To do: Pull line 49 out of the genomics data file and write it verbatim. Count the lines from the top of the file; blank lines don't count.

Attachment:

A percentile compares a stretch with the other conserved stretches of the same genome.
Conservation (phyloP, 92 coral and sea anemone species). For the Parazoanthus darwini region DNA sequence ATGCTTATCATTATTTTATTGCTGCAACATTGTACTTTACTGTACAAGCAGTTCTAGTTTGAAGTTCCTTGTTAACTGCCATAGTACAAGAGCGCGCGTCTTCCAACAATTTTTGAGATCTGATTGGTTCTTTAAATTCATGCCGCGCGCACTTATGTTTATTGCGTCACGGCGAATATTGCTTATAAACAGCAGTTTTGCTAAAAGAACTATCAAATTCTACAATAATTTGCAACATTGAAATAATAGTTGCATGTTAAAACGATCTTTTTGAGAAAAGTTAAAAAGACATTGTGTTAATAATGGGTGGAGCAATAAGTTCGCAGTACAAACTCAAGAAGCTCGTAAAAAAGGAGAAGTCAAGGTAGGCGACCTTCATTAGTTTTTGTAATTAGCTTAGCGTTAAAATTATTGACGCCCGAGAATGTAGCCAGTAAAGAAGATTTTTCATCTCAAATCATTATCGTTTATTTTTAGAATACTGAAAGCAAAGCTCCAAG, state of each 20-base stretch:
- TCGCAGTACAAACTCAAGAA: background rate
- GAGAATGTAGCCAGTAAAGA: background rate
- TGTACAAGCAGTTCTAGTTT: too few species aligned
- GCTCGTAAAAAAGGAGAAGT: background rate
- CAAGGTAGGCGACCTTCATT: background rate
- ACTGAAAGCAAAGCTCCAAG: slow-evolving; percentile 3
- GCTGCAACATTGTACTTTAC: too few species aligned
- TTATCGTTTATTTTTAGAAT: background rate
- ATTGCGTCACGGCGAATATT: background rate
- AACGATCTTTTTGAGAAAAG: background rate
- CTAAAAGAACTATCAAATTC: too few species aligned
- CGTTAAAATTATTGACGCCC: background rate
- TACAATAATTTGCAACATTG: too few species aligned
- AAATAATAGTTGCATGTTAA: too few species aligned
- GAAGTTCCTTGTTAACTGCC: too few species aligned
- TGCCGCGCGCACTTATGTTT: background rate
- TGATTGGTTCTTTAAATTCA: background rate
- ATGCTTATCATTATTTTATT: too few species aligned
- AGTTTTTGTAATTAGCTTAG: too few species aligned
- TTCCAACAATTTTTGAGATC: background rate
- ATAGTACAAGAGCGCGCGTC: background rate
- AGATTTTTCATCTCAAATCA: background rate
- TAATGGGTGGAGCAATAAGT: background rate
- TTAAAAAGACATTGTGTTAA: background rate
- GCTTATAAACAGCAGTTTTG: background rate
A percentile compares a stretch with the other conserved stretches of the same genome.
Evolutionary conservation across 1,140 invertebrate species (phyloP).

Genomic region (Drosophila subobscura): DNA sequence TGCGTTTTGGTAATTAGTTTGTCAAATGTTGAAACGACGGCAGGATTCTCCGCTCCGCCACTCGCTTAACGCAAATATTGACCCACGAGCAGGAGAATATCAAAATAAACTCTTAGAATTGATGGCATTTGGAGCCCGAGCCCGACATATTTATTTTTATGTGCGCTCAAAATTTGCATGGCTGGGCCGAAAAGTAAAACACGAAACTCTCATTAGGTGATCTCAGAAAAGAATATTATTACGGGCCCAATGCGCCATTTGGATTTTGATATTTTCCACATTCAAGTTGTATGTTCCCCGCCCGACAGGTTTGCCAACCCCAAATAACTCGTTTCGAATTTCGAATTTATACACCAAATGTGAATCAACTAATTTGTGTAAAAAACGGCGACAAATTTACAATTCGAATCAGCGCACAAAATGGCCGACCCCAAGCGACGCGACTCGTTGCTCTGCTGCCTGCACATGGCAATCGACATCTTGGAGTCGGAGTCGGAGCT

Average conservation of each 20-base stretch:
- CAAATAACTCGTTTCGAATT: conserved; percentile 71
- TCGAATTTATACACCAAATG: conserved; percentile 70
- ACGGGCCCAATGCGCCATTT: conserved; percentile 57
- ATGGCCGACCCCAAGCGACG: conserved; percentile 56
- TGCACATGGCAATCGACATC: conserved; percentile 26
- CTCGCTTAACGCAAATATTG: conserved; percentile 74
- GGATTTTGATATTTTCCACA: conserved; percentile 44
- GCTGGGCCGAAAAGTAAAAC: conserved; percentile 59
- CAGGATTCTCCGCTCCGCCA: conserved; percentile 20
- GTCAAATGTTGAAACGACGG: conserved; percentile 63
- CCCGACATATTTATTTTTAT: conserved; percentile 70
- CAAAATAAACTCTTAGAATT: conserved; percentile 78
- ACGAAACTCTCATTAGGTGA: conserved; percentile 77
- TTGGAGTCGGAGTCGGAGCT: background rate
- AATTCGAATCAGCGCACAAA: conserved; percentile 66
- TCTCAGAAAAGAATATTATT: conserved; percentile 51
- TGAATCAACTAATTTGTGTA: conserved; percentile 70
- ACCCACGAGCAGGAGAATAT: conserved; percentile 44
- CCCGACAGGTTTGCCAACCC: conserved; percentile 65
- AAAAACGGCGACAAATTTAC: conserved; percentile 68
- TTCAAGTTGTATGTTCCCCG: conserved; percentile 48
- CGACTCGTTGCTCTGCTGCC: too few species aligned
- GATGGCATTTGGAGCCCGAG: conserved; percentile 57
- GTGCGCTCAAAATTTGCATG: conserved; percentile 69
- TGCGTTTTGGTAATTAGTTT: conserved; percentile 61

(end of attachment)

- ACCCACGAGCAGGAGAATAT: conserved; percentile 44